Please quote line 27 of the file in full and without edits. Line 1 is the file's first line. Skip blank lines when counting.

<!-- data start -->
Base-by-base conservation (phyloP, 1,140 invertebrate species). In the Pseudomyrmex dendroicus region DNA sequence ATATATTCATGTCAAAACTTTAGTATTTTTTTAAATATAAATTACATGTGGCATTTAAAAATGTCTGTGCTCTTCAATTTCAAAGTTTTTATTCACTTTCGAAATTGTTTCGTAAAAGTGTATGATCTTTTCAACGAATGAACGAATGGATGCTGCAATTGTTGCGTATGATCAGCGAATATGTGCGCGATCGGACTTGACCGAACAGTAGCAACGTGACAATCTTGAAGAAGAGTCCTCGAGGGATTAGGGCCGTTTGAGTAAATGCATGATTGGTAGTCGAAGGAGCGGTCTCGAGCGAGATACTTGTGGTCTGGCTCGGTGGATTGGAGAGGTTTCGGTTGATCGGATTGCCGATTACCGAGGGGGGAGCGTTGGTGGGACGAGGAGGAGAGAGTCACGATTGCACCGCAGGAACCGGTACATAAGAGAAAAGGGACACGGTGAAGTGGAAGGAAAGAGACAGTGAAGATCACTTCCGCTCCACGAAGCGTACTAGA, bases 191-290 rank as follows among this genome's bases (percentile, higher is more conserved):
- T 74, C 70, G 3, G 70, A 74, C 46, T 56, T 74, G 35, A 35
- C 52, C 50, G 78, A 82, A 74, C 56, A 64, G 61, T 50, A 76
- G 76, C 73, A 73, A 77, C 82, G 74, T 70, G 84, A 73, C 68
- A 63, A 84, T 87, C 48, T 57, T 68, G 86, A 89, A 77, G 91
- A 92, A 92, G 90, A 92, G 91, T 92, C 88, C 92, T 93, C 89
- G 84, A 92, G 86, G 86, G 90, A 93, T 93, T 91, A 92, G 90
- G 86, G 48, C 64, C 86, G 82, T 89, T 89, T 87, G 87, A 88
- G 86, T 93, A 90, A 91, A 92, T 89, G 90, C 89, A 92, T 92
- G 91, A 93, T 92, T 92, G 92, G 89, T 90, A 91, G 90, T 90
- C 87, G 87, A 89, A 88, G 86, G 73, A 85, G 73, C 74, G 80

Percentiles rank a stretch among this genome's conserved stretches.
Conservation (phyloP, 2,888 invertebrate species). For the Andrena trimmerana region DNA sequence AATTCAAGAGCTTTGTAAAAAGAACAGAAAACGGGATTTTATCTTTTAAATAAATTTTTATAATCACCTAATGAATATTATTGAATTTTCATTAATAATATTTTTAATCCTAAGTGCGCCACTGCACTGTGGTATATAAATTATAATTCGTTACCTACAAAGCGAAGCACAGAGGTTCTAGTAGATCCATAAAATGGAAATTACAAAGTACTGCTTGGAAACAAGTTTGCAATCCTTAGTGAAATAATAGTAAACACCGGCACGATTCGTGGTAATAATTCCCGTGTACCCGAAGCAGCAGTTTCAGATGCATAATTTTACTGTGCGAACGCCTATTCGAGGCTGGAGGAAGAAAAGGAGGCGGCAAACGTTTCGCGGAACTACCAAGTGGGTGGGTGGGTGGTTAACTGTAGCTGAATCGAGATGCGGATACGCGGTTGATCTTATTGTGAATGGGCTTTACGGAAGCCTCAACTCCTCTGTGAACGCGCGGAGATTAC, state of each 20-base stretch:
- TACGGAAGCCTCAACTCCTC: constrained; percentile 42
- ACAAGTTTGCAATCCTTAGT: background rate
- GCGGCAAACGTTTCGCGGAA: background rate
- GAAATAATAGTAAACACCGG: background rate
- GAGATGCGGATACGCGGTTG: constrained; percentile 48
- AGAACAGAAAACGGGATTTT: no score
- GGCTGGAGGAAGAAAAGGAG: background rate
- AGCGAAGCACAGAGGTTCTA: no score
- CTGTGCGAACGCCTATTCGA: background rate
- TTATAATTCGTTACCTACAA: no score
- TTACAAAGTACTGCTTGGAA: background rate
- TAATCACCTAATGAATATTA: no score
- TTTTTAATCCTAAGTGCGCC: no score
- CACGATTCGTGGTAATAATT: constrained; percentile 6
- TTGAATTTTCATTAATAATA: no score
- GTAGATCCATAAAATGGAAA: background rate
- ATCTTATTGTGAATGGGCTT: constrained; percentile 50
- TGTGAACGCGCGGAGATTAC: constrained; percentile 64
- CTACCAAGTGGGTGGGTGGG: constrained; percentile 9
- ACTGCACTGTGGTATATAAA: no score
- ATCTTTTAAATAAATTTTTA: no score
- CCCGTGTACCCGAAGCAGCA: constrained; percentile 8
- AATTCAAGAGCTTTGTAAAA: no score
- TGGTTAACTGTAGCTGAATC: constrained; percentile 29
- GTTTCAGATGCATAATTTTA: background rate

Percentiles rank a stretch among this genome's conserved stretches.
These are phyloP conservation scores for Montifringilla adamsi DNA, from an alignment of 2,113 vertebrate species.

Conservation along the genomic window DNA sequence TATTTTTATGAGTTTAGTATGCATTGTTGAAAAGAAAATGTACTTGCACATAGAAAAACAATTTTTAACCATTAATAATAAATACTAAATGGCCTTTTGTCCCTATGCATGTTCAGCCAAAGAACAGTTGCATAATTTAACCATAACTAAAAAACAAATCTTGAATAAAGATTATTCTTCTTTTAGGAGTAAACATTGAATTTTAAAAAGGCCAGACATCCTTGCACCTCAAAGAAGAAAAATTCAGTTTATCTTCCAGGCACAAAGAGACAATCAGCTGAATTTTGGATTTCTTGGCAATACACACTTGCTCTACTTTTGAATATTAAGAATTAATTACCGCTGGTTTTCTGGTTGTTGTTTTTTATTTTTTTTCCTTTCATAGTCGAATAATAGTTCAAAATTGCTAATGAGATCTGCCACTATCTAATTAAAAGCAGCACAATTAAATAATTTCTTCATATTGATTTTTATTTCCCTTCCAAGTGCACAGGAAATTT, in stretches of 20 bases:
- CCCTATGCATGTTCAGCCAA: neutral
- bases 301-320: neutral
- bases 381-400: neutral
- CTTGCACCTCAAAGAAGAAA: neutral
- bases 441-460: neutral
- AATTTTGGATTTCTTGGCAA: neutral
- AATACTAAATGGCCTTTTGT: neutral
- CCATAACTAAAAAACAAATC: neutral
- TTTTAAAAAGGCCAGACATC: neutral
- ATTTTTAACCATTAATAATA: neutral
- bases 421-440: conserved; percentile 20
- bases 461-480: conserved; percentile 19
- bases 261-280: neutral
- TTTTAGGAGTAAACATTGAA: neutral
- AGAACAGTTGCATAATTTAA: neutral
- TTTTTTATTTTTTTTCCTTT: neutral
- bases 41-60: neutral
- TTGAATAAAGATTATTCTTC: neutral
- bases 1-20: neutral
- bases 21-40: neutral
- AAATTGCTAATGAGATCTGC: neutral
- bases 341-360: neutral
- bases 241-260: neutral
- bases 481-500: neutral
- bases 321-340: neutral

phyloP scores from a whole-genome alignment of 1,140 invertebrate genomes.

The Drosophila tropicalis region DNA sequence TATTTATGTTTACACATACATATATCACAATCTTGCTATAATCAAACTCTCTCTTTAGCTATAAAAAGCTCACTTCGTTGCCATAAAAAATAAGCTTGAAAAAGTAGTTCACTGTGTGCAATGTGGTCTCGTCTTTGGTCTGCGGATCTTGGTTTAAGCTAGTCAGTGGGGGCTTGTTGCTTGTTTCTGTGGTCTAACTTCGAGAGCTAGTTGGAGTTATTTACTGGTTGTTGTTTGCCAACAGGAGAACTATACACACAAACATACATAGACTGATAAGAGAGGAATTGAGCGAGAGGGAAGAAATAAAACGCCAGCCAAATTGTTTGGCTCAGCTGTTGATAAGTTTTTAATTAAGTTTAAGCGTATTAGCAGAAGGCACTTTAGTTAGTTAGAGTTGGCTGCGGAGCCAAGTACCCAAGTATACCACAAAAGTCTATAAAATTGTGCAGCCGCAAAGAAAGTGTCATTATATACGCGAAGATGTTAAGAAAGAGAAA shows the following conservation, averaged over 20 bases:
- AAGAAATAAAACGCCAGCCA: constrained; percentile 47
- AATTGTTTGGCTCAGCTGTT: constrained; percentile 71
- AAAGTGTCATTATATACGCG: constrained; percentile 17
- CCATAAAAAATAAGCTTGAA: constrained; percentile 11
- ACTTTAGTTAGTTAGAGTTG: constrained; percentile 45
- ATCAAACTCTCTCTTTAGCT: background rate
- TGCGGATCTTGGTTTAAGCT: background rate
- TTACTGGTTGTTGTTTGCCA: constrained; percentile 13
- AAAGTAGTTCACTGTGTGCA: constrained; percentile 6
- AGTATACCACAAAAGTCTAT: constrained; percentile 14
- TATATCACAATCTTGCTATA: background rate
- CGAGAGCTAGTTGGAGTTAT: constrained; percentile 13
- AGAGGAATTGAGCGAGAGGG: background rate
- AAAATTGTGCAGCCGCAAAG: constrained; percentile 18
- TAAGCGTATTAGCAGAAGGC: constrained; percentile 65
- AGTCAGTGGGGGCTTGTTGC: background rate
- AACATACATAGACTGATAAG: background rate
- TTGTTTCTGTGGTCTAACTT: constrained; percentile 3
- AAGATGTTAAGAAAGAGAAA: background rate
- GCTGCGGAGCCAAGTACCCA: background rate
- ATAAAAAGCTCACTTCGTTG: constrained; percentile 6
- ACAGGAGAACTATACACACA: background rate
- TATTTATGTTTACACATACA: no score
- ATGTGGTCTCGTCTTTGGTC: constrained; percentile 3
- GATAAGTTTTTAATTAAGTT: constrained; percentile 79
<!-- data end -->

- CACGATTCGTGGTAATAATT: constrained; percentile 6